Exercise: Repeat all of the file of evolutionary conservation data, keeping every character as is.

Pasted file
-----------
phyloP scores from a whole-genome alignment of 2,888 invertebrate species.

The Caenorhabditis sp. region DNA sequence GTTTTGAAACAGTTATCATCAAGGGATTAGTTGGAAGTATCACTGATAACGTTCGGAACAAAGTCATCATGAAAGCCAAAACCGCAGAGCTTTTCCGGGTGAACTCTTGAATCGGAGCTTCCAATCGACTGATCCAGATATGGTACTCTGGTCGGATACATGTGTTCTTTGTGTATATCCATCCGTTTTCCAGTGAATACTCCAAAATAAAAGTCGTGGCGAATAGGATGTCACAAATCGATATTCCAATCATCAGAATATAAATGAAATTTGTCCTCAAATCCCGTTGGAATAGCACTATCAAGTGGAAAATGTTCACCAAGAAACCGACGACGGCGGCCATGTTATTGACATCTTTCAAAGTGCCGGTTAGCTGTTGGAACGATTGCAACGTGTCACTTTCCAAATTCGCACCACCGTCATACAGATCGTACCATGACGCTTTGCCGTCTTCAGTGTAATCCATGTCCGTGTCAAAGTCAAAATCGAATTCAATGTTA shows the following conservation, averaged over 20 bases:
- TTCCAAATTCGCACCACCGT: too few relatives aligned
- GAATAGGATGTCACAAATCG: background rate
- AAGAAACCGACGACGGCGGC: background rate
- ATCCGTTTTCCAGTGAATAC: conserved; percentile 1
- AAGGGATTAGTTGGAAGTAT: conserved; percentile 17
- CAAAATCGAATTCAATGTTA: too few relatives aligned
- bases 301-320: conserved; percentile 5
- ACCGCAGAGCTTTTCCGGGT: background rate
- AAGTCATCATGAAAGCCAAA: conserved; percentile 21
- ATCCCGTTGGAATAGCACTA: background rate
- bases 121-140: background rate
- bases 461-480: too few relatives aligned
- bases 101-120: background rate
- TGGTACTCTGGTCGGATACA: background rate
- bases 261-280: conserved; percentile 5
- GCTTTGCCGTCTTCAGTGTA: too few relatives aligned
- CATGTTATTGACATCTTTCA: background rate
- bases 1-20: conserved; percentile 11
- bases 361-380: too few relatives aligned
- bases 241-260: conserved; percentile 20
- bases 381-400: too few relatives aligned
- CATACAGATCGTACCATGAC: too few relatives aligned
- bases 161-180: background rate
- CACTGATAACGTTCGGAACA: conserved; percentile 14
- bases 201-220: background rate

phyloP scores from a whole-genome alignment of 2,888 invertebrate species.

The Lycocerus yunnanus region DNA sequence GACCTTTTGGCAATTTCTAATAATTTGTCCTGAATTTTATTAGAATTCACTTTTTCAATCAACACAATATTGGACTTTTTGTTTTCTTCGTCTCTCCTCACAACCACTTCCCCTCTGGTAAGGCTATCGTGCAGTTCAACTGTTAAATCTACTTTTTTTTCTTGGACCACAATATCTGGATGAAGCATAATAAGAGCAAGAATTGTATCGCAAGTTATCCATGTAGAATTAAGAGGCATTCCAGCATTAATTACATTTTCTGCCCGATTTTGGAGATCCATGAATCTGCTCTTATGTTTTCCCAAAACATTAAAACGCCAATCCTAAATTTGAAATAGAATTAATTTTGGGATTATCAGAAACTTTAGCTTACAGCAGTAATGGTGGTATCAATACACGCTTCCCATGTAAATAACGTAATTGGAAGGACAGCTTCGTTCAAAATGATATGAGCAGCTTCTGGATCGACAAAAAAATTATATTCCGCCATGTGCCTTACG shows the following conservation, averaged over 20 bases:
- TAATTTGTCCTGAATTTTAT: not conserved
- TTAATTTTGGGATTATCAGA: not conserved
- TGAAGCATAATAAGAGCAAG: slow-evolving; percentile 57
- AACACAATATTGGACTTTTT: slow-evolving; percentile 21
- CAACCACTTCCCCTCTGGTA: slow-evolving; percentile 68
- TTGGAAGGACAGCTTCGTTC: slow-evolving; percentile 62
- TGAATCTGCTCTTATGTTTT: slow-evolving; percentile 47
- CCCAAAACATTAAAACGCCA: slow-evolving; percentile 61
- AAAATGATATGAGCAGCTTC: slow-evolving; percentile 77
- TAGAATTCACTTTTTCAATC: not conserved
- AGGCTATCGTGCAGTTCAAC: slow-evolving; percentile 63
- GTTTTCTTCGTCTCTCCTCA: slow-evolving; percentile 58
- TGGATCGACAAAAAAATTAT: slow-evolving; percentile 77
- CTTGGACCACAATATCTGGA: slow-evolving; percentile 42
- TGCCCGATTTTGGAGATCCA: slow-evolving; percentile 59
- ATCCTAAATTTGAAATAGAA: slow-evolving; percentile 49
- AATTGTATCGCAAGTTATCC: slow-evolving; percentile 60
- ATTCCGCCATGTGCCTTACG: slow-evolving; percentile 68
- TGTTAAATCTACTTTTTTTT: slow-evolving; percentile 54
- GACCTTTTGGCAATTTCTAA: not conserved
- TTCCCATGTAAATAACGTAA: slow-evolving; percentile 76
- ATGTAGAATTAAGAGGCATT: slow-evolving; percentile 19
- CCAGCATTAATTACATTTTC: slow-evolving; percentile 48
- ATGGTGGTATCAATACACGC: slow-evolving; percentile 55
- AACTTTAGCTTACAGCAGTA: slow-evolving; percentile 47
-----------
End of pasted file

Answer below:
phyloP scores from a whole-genome alignment of 2,888 invertebrate species.

The Caenorhabditis sp. region DNA sequence GTTTTGAAACAGTTATCATCAAGGGATTAGTTGGAAGTATCACTGATAACGTTCGGAACAAAGTCATCATGAAAGCCAAAACCGCAGAGCTTTTCCGGGTGAACTCTTGAATCGGAGCTTCCAATCGACTGATCCAGATATGGTACTCTGGTCGGATACATGTGTTCTTTGTGTATATCCATCCGTTTTCCAGTGAATACTCCAAAATAAAAGTCGTGGCGAATAGGATGTCACAAATCGATATTCCAATCATCAGAATATAAATGAAATTTGTCCTCAAATCCCGTTGGAATAGCACTATCAAGTGGAAAATGTTCACCAAGAAACCGACGACGGCGGCCATGTTATTGACATCTTTCAAAGTGCCGGTTAGCTGTTGGAACGATTGCAACGTGTCACTTTCCAAATTCGCACCACCGTCATACAGATCGTACCATGACGCTTTGCCGTCTTCAGTGTAATCCATGTCCGTGTCAAAGTCAAAATCGAATTCAATGTTA shows the following conservation, averaged over 20 bases:
- TTCCAAATTCGCACCACCGT: too few relatives aligned
- GAATAGGATGTCACAAATCG: background rate
- AAGAAACCGACGACGGCGGC: background rate
- ATCCGTTTTCCAGTGAATAC: conserved; percentile 1
- AAGGGATTAGTTGGAAGTAT: conserved; percentile 17
- CAAAATCGAATTCAATGTTA: too few relatives aligned
- bases 301-320: conserved; percentile 5
- ACCGCAGAGCTTTTCCGGGT: background rate
- AAGTCATCATGAAAGCCAAA: conserved; percentile 21
- ATCCCGTTGGAATAGCACTA: background rate
- bases 121-140: background rate
- bases 461-480: too few relatives aligned
- bases 101-120: background rate
- TGGTACTCTGGTCGGATACA: background rate
- bases 261-280: conserved; percentile 5
- GCTTTGCCGTCTTCAGTGTA: too few relatives aligned
- CATGTTATTGACATCTTTCA: background rate
- bases 1-20: conserved; percentile 11
- bases 361-380: too few relatives aligned
- bases 241-260: conserved; percentile 20
- bases 381-400: too few relatives aligned
- CATACAGATCGTACCATGAC: too few relatives aligned
- bases 161-180: background rate
- CACTGATAACGTTCGGAACA: conserved; percentile 14
- bases 201-220: background rate

phyloP scores from a whole-genome alignment of 2,888 invertebrate species.

The Lycocerus yunnanus region DNA sequence GACCTTTTGGCAATTTCTAATAATTTGTCCTGAATTTTATTAGAATTCACTTTTTCAATCAACACAATATTGGACTTTTTGTTTTCTTCGTCTCTCCTCACAACCACTTCCCCTCTGGTAAGGCTATCGTGCAGTTCAACTGTTAAATCTACTTTTTTTTCTTGGACCACAATATCTGGATGAAGCATAATAAGAGCAAGAATTGTATCGCAAGTTATCCATGTAGAATTAAGAGGCATTCCAGCATTAATTACATTTTCTGCCCGATTTTGGAGATCCATGAATCTGCTCTTATGTTTTCCCAAAACATTAAAACGCCAATCCTAAATTTGAAATAGAATTAATTTTGGGATTATCAGAAACTTTAGCTTACAGCAGTAATGGTGGTATCAATACACGCTTCCCATGTAAATAACGTAATTGGAAGGACAGCTTCGTTCAAAATGATATGAGCAGCTTCTGGATCGACAAAAAAATTATATTCCGCCATGTGCCTTACG shows the following conservation, averaged over 20 bases:
- TAATTTGTCCTGAATTTTAT: not conserved
- TTAATTTTGGGATTATCAGA: not conserved
- TGAAGCATAATAAGAGCAAG: slow-evolving; percentile 57
- AACACAATATTGGACTTTTT: slow-evolving; percentile 21
- CAACCACTTCCCCTCTGGTA: slow-evolving; percentile 68
- TTGGAAGGACAGCTTCGTTC: slow-evolving; percentile 62
- TGAATCTGCTCTTATGTTTT: slow-evolving; percentile 47
- CCCAAAACATTAAAACGCCA: slow-evolving; percentile 61
- AAAATGATATGAGCAGCTTC: slow-evolving; percentile 77
- TAGAATTCACTTTTTCAATC: not conserved
- AGGCTATCGTGCAGTTCAAC: slow-evolving; percentile 63
- GTTTTCTTCGTCTCTCCTCA: slow-evolving; percentile 58
- TGGATCGACAAAAAAATTAT: slow-evolving; percentile 77
- CTTGGACCACAATATCTGGA: slow-evolving; percentile 42
- TGCCCGATTTTGGAGATCCA: slow-evolving; percentile 59
- ATCCTAAATTTGAAATAGAA: slow-evolving; percentile 49
- AATTGTATCGCAAGTTATCC: slow-evolving; percentile 60
- ATTCCGCCATGTGCCTTACG: slow-evolving; percentile 68
- TGTTAAATCTACTTTTTTTT: slow-evolving; percentile 54
- GACCTTTTGGCAATTTCTAA: not conserved
- TTCCCATGTAAATAACGTAA: slow-evolving; percentile 76
- ATGTAGAATTAAGAGGCATT: slow-evolving; percentile 19
- CCAGCATTAATTACATTTTC: slow-evolving; percentile 48
- ATGGTGGTATCAATACACGC: slow-evolving; percentile 55
- AACTTTAGCTTACAGCAGTA: slow-evolving; percentile 47